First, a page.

The only ray of hope I could glean from this scenario is that “seismicity near the FNPP plant is relatively low compared to that near Iwaki,” but Iwaki is only a few miles to the south of the FNPP. “A fault line that runs close to the plant could be weakened by” shifting seismic fluids.9
The Tohoku University geologists make clear the daily quakes Japan experiences are not anomalous but according to a well studied and documented pattern:
The Iwaki earthquake (M 7.0) occurred in a previous seismicity gap on 11 April 2011 and it was one of the major aftershocks following the Tohoku-oki mainshock and the strongest one hit the Japan land area….The compressional stress regime is therefore expected to continue to build up in the overriding plate in NE Japan, which has potential to cause reactivation of the reverse faults and therein generate large crustal earthquakes, such as the 2008 Iwate-Miyagi earthquake that occurred about 200 km north of FNPP and the 2007 Niigata earthquake (M 6.8) in the back-arc area of NE Japan. Therefore, much attention should be paid to the FNPP seismic safety in the near future.10
Their report is supported by other research that claims “[a]ftershocks along Fukushima, Ibaraki borders may take over 100 years to subside [and this region is] relatively close to the damaged Fukushima No. 1 Nuclear Power Plant”.11
As Kobe University seismologist Katsuhiko Ishibashi noted to a government panel in 2005, “[a]n earthquake and its seismic thrust can hit multiple parts” of a nuclear plant and result in a “severe accident”.12 No one listened to Professor Ishibashi then (ironically his name is translated as “stone bridge”) but they sure the heck should have!
In addition, Tokyo University geologists have now warned that chances of “a new big earthquake” in Japan are 75 percent in the next four years, and that Japan has drastically underestimated the power of earthquakes in their building standards. Nuclear plants are vastly under-prepared for the magnitude of large quakes, having been based on projections that are now outdated and debunked. In essence, it is impossible to build nuclear power plants to withstand major earthquakes.13)
From the official Japanese sources themselves we can see that the 3/11 earthquake intensity was 6+ and that it was indeed strong enough to destroy at least Unit 1 at the FNPP. According to at least two reputable sources Unit 1 was destroyed primarily due to seismic activity and not the tsunami or failed back up generators (although those events contributed).14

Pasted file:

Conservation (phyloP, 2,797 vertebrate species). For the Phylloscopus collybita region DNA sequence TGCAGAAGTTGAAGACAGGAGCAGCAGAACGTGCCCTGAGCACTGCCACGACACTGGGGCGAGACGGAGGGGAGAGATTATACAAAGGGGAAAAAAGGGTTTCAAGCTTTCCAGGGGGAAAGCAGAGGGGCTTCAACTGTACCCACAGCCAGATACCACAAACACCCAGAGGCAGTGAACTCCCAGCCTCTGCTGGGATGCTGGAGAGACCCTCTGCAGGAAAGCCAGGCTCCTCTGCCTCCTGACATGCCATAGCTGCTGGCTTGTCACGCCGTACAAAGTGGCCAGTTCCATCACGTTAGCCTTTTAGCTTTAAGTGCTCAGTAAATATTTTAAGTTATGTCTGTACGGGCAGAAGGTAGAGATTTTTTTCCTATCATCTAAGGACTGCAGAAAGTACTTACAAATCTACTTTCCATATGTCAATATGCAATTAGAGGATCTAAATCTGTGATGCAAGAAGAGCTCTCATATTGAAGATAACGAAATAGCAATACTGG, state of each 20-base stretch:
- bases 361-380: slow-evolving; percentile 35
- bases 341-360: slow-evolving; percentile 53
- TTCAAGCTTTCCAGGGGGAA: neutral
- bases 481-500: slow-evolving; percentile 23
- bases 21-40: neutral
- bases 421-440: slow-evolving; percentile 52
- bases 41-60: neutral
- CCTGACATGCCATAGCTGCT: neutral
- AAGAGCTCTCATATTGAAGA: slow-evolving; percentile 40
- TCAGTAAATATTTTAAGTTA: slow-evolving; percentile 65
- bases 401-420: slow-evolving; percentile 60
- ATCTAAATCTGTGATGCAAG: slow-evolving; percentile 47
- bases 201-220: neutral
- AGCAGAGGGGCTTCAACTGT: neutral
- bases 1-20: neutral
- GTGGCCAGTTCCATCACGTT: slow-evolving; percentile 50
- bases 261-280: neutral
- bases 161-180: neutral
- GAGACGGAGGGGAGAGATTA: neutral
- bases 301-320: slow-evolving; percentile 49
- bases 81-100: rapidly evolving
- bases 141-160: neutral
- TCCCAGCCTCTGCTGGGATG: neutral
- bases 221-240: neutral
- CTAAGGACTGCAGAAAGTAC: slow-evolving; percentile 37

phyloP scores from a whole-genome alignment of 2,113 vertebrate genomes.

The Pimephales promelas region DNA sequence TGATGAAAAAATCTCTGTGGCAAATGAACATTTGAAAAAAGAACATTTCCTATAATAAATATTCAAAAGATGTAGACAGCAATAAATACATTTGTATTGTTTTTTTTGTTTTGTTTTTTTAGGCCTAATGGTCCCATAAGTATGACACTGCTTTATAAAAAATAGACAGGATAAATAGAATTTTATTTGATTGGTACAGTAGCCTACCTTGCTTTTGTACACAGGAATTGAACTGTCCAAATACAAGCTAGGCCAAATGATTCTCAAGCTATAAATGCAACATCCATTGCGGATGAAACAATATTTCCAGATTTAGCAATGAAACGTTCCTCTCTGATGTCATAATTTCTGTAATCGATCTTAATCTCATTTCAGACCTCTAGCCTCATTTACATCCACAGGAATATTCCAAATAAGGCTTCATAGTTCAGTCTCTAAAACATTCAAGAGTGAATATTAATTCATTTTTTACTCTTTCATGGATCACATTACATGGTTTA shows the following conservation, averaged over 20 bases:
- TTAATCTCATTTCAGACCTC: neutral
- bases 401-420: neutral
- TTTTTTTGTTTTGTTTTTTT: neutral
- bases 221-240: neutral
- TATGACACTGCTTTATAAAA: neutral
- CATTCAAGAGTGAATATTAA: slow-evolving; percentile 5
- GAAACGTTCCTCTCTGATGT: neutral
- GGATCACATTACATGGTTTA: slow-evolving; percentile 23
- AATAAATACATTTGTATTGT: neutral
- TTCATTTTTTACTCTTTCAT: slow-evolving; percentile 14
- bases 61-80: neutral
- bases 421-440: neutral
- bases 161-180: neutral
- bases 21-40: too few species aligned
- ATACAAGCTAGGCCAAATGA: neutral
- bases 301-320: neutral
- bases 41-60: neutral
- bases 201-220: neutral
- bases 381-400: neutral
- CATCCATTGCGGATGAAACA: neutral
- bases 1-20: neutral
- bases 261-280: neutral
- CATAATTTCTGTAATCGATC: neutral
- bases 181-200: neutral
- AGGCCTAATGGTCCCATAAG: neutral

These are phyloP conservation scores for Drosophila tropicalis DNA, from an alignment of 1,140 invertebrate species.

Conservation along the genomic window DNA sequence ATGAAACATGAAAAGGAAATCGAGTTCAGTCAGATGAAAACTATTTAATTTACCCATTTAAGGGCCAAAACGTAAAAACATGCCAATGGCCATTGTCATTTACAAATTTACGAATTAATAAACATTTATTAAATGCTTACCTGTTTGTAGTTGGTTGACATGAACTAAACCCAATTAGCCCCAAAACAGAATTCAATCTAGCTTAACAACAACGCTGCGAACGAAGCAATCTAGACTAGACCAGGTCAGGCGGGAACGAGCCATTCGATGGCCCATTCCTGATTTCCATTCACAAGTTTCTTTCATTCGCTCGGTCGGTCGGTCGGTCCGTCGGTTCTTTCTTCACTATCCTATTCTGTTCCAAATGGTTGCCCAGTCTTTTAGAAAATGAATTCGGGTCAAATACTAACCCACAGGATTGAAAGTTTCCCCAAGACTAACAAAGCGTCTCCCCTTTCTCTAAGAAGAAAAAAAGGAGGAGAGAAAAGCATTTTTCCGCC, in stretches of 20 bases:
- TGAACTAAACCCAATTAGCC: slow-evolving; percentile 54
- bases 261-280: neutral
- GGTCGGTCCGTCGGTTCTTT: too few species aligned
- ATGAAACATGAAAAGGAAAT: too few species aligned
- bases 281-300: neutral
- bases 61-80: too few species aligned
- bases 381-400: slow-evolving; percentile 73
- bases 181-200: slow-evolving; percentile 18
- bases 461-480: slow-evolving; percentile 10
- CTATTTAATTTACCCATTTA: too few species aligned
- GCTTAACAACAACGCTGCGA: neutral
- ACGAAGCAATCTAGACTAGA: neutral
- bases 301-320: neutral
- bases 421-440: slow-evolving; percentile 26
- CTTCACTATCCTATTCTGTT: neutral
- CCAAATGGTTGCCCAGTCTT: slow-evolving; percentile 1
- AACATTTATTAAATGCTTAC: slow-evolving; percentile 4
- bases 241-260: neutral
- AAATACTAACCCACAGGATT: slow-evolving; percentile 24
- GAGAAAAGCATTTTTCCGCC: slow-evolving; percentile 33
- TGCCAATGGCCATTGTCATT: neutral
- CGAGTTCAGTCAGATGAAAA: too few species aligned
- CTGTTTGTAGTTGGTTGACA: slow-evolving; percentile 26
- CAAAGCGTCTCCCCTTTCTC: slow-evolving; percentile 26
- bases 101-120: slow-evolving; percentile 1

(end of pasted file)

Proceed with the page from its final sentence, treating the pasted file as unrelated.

Tokyo Electric Power Company (Tepco) and the Japanese Government — the Keystone Cops teamed up with the Larry Curly and Moe outfit — is still telling us that we should not worry. Tepco recently complained to critics that:
The No. 4 reactor building is not tilted and it, including the storage pool, will not be destroyed by a quake…TEPCO officials also explained that the steel support at the base of the pool and concrete wall had been reinforced by last July, which has increased by 20 percent the leeway against a possible quake. In addition, the utility conducted a simulation exercise using analytical models that showed that even if a lower -6 intensity quake were to strike the plant again, it would not collapse.15
It sounds like a lot of mumbo jumbo to me — “20 percent” improvements do not inspire confidence in a region ridden with constant seismic activity. Such statements are absurdly overconfident on the face. The FNPP complex looks like a war zone which is at any rate not as fit as it originally was, and even if in pristine condition may not handle a major earthquake. Nevertheless, let’s hope the fools are right this time because we could all use a little Mercy Now. Short of the Hand of Grace intervening, people of good conscience had better act quickly to solve this problem.
- Mary Gauthier, “Mercy Now” [↩]
- Japan’s Near Miss With Massive Nuclear Catastrophe: The Crisis Continues [↩]
- Fukushima Daiichi: It May Be too Late Unless the Military Steps in [↩]
- The Doomsday Machine: The High Price of Nuclear Energy, the World’s Most Dangerous Fuel [↩]
- The 2011 off the Pacific coast of Tohoku Earthquake -Portal- [↩]
- 2011 Tohoku earthquake and tsunami [↩]
- Earthquake Information [↩]
- Mercalli intensity scale [↩]
- Could Fukushima Daiichi Be Ground Zero for the Next Big One? [↩]
- Tomography of the 2011 Iwaki earthquake (M 7.0) and Fukushima nuclear power plant area [↩]
- Aftershocks along Fukushima, Ibaraki borders may take over 100 years to subside [↩]
- Earthquake and Nuke Fatigue [↩]
- The Fukushima Lie (Die Fukushima-Lüge – English Subtitles [↩]
- Tepco’s Cheapskate Tactics Put World at Risk [↩]
- Doomsday scenarios spread about No. 4 reactor at Fukushima plant [↩]
- The Ongoing Nuclear Crisis: Why we need to find a better way to boil water (scottmcgoveran.com)
- Fukushima forever by Mark Sircus (tgrule.com)
- Japanese Trying to Stabilize Radioactive Fuel Pools, But Are Moving Too Slowly … By a Decade (washingtonsblog.com)
- Fukushima Reactor 4 poses massive global risk (climate-connections.org)